These last few weeks have looked a little something like this:

Land in Madrid on September 6th. Taxi to Airbnb. Buy groceries to avoid living off of tortillas españolas and chocolate croissants. Figure out what to do for cell phone service. Walk the streets looking for “Se Alquila” signs. Eat delicious paella with previous host family. Purchase metro pass. Peruse Idealista’s apartment offerings for hours. Line up four piso viewings. Achieve success with piso number 4! Sign contract the next day. Move into apartment. Purchase a bunch of home supplies at the chino shop on our street. Fly down to Sevilla for the weekend to hang out with friends. Participate in a hip hop dance class. Complete CIEE Orientation with fellow auxiliares. Get all paperwork organized and submitted for the TIE (ID card for foreigners). Attend volleyball practice a few metro stops away. Grab tapas with friends near La Latina. Meet bilingual language coordinator and other assistants at my colegio.

As you can see from the solid chunk of action items above, there’s so much to do upon arriving in Spain that it can seem a bit overwhelming! It's no small task to move to an unfamiliar, Spanish-speaking country for a year, and the first month or so can feel like a checklist of urgent to-do’s. That said, you might notice that there are also several fun activities mixed into the semi-hectic apartment searching and paperwork filing described above. Sevilla, paella, volleyball, dance, and tapas were easy to fit into the schedule because my boyfriend and I got here really early.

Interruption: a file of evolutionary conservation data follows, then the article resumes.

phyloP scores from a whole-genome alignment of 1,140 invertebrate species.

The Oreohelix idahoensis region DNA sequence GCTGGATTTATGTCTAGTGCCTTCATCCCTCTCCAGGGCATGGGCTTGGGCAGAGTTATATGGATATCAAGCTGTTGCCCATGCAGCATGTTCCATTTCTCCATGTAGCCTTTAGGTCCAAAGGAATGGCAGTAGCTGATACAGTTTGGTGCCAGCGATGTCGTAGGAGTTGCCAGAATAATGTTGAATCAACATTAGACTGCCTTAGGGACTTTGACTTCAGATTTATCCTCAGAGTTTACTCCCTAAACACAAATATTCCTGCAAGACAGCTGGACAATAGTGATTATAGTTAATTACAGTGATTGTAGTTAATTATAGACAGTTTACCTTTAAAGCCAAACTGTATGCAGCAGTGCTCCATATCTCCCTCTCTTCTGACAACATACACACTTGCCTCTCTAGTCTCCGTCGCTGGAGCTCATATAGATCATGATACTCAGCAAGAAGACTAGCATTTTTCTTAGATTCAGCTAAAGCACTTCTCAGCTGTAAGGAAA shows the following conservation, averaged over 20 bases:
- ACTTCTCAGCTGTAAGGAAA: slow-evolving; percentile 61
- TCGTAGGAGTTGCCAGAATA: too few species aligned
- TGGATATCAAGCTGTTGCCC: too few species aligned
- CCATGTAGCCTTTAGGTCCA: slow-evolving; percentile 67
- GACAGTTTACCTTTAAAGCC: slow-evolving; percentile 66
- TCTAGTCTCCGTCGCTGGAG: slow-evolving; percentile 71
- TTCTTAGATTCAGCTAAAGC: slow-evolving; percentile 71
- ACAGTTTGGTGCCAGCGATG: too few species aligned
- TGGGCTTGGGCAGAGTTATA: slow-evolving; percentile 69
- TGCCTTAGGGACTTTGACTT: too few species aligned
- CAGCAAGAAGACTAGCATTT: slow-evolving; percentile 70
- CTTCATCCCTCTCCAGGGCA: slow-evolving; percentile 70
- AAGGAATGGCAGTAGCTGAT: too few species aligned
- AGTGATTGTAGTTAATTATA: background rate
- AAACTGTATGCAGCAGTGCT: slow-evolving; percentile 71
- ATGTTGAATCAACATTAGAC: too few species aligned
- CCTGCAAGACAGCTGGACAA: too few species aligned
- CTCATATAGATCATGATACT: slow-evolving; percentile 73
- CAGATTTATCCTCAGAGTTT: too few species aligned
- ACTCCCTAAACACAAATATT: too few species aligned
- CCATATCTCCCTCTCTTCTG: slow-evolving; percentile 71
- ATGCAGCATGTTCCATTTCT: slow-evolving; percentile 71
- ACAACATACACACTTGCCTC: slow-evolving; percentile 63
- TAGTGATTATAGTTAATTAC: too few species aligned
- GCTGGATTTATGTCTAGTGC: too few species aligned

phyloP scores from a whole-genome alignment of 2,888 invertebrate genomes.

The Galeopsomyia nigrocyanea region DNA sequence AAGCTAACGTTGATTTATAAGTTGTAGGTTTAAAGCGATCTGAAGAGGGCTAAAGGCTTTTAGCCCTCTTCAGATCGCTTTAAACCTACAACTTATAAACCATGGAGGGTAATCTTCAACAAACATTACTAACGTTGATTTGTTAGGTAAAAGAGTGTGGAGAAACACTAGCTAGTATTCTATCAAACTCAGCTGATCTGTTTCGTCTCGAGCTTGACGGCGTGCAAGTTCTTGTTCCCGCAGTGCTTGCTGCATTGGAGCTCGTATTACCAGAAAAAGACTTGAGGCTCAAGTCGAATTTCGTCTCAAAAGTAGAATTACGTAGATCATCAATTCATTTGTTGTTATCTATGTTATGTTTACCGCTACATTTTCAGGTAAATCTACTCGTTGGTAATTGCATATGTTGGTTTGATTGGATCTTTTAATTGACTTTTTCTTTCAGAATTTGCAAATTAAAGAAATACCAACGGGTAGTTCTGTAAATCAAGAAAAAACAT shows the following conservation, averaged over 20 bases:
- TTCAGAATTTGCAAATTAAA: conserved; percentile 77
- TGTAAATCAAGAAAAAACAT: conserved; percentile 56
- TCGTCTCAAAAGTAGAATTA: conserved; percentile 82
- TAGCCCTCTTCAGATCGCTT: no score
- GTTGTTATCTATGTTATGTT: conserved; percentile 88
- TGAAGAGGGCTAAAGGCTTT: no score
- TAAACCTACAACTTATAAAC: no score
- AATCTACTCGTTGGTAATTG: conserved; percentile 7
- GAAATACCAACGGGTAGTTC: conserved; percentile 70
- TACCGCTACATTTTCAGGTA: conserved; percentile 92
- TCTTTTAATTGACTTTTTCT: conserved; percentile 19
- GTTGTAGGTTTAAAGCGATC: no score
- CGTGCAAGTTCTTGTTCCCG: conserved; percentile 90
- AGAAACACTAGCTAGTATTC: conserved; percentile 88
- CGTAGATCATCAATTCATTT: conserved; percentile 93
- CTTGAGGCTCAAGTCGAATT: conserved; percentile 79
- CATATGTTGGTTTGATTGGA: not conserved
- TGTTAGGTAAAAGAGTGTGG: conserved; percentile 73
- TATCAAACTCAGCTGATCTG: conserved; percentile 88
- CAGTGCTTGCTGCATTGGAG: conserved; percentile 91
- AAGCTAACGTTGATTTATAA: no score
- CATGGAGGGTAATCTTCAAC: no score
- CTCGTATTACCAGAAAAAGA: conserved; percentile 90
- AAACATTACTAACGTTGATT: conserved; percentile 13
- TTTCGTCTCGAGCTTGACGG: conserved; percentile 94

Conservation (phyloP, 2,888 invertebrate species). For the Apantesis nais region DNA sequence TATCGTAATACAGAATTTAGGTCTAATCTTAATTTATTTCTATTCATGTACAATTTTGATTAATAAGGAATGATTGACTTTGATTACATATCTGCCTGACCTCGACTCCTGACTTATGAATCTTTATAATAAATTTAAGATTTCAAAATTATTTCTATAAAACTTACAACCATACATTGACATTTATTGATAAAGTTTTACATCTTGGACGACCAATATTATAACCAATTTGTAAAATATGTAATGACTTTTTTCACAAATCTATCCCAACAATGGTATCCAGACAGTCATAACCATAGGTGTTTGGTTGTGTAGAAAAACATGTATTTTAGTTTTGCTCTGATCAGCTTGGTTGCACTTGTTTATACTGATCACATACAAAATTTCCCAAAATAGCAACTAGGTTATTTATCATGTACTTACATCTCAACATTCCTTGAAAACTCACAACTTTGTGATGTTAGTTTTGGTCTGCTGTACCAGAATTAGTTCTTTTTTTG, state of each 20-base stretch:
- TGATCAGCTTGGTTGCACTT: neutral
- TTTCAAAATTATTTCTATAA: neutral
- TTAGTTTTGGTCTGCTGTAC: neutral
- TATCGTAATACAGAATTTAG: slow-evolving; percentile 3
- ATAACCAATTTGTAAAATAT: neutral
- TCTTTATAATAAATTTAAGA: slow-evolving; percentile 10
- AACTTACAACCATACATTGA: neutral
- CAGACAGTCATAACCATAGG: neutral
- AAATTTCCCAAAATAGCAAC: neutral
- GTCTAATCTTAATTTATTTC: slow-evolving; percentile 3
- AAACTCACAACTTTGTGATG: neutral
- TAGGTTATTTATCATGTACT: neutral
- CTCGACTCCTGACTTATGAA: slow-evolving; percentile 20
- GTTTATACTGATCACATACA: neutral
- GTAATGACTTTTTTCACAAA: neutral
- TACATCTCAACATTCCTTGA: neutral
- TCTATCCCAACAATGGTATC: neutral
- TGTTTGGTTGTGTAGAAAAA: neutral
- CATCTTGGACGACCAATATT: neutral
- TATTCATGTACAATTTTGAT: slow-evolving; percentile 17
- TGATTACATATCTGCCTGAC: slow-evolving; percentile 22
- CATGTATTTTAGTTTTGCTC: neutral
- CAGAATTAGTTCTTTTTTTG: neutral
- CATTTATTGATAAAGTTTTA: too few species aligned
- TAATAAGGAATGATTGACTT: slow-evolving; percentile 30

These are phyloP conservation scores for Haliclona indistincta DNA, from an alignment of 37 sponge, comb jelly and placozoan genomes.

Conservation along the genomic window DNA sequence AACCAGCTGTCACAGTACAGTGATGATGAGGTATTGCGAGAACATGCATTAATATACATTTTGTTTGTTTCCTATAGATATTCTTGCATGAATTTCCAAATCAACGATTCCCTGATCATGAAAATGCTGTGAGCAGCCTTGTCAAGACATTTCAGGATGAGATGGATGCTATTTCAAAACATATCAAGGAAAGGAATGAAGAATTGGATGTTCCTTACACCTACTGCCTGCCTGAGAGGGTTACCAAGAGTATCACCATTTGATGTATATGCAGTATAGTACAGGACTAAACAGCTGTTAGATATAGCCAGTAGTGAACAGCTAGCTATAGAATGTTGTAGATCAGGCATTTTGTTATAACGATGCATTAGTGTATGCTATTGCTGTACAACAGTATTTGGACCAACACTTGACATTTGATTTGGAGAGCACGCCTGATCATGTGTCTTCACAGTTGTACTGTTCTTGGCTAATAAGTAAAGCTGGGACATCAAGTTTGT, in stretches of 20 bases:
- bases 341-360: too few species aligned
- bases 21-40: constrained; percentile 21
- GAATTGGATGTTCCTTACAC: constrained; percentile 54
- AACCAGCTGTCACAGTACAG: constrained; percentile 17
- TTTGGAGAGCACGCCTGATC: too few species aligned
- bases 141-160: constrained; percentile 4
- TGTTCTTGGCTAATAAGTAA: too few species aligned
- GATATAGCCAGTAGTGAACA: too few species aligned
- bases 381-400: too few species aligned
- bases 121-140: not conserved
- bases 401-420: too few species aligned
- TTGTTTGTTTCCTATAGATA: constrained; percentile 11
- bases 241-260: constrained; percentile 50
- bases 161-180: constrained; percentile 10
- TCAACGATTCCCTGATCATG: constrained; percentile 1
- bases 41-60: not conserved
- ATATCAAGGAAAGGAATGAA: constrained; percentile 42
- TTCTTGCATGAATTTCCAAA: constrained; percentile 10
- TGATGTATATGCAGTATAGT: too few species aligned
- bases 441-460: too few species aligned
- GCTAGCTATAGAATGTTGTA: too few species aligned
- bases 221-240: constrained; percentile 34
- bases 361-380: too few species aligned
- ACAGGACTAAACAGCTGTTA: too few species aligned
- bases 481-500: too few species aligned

Originally, we simply wanted to get to Spain at the beginning of September for sightseeing and friend-visiting purposes. However, after researching the lodging situation and legal processes, we soon realized that it would be a huge advantage to have a couple more weeks up-front to get all of our ducks in a row. We wanted to avoid cramming everything into the small time window between orientation on September 22nd and day one of school on October 3rd, and we were very happy with the results.

The two of us arrived here 16 days before orientation - which was probably excessive - but if you can book a flight that lands 5-7 days beforehand, you’ll thank yourself later. The Airbnb we stayed at was $30 per night, and hostels can be found for even cheaper. In a way, you're buying yourself more time to relax, see some sights, and explore the city in between important tasks like finding housing and submitting paperwork to the Spanish government. Less stress and more play!

Whether you arrive 3 weeks early or walk into orientation just as it’s beginning, you’ll be diving headfirst into a new Spanish lifestyle. Savor it as much as you can along the way, and remember to cut yourself plenty of slack as you get oriented.





Happy to be here